Justice League: Generation Lost #1-5
Script by Judd Winick, Breakdowns by Keith Giffen
Art by Aaron Lopresti (1,5), Joe Bennett (2,4), Fernando Dagnino (3)

When I was eight I met a Justice League that was a complete stranger to me. I grew up watching the Super Friends and from what I could tell they were the Justice League also. Imagine my surprise when I picked up Justice League America #42 and found characters like Blue Beetle, The Huntress, and Mister Miracle among others. Even though these were not the people I was expecting, I was intrigued. Later, in my first two years of college I was able to track down a complete run of this Justice League through dollar boxes, all sixty issues of Keith Giffen and J.M. DeMatteis’ Justice League/International/America. The series went through some title changes but it was always the League to me. DC has recently gotten this ragtag group of heroes back together again for a bi-weekly 26 issues series that has their former benefactor leading them on a global wild goose chase. So how do the first five issues bode for the series so far?

Once upon a time, a wealthy businessman named Maxwell Lord assembled a group of heroes and formed the new Justice League. There was no Superman or Wonder Woman. Batman was there, albeit briefly. Instead the core of the group were the following characters:
Blue Beetle – computer whiz Ted Kord and the second man to go by the Blue Beetle identity
Booster Gold – visitor from the 25th Century attempting to get rich quick using future tech as a hero
Fire – A Brazilian who could turn herself into a pillar of green fire
Ice – A Scandinavian woman who could turn water molecules in the air to ice
Captain Atom – a jarhead turned living nuclear bomb due to a botched test bombing
Rocket Red – an armor clad Russian with a rather easy disposition

Maxwell went a little evil, ended up trying to kill earth’s heroes, and Wonder Woman was forced to kill him. But, as is the way in the world of comics, the dead don’t stay dead. Max was resurrected during one of those big cross company events and immediately set about causing trouble. Max had an ability to manipulate the minds of others and now he knew he would be the most hunted man alive. Using considerable effort and straining his body beyond its natural limits, Max erased his memory from the mind of almost every living being on earth, except for his old Justice League crew. Now they are hunting him down, with the world around them believing they are crazy, attempt to stop Max before accomplishes what ever it is he’s up to now.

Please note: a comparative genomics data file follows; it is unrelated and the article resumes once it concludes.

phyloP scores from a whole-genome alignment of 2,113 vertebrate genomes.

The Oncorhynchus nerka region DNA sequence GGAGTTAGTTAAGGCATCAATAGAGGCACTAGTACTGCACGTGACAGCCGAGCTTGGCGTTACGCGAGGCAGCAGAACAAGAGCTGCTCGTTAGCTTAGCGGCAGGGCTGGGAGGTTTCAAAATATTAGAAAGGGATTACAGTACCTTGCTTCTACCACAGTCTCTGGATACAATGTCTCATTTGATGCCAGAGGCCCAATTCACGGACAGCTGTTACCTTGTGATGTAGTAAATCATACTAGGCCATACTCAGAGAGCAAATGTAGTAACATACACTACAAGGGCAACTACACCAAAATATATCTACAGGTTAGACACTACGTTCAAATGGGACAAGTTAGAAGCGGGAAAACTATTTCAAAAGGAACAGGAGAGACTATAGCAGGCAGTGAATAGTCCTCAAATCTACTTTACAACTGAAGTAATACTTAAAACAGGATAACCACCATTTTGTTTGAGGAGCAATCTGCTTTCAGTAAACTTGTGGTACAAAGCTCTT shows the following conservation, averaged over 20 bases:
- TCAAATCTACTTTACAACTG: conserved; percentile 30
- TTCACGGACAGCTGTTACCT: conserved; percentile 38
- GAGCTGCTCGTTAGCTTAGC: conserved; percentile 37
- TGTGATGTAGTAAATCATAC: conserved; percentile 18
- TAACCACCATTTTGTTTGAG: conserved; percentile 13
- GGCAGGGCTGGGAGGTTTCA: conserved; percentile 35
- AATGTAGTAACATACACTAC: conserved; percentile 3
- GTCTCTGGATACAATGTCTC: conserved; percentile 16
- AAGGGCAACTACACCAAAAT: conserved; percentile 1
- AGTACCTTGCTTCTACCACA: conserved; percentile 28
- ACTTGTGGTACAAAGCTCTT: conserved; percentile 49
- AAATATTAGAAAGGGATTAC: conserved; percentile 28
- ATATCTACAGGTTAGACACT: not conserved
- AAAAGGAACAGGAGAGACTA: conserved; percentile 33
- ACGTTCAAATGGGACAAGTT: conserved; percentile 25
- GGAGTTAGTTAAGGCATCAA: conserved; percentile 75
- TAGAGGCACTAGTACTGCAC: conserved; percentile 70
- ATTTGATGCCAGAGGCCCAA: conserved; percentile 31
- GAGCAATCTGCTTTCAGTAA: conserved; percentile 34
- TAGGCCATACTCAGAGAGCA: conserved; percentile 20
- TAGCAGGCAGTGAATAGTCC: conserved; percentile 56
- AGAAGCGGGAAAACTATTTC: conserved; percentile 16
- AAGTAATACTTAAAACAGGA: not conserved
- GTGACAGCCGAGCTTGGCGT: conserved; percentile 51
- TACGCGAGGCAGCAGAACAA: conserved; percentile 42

So far the first five issues have had their ups and downs. While DC brought back the original plotter of this Justice League, Keith Giffen, they paired him with Judd Winick, a writer whose work is some of my least favorite ever put to paper. Winick has a very grating way of writing and is not very good when it comes to handling action. Shouldn’t be a problem with a Justice League that was always more about the humor than the action. Once again he fails, nothing is funny and the characters are way too serious. The thing that always drew me to the Giffen/DeMatteis League was that unlike the Silver Age goofy JLA or the cosmic trippy Morrison JLA, theirs felt like people having fun. Blue Beetle and Booster Gold are my all-time favorite comic book duo. It was like a great comedy team and super heroes rolled into one. They frequently used Max’s funds to invest in get rick quick schemes or antagonized the team’s token Green Lantern, Guy Gardner. Now Ted Kord is dead and replaced with Jaime Reyes, the new Blue Beetle. He’s an equally interesting character but there is something lost in the dynamic.

Because of the extended 26 issue story these first five feel like nothing has happened, and really it hasn’t. We’ve seen the characters assemble and some battles that seemed very pointless occur. The only part you could really call plot development would be that the heroes have realized Max has manipulated them into reuniting and that Max seems to have some unwanted side affects to his resurrection. The artwork is also back and forth, as to be expected in a series that comes out more than once a month. Three artists have been employed rotating, the best of which has been Aaron Lopresti on the first and most recent issues. He just a cleaner, more detailed style than the other two. What’s impressive is that DC’s last foray into publishing a title more than once a month was Trinity, a 52 issue weekly series with Mark Bagley handling art on every single issue without a miss. And it was better than this series, which has multiple hands to choose from.

Overall, my excitement for this series before it was released has really waned. You’d be better off checking out the collected volumes of Giffen and DeMatteis’ original Justice League run which is up to four volumes so far. Here’s hoping The Lost Generation can pick momentum in the next twenty-one issues.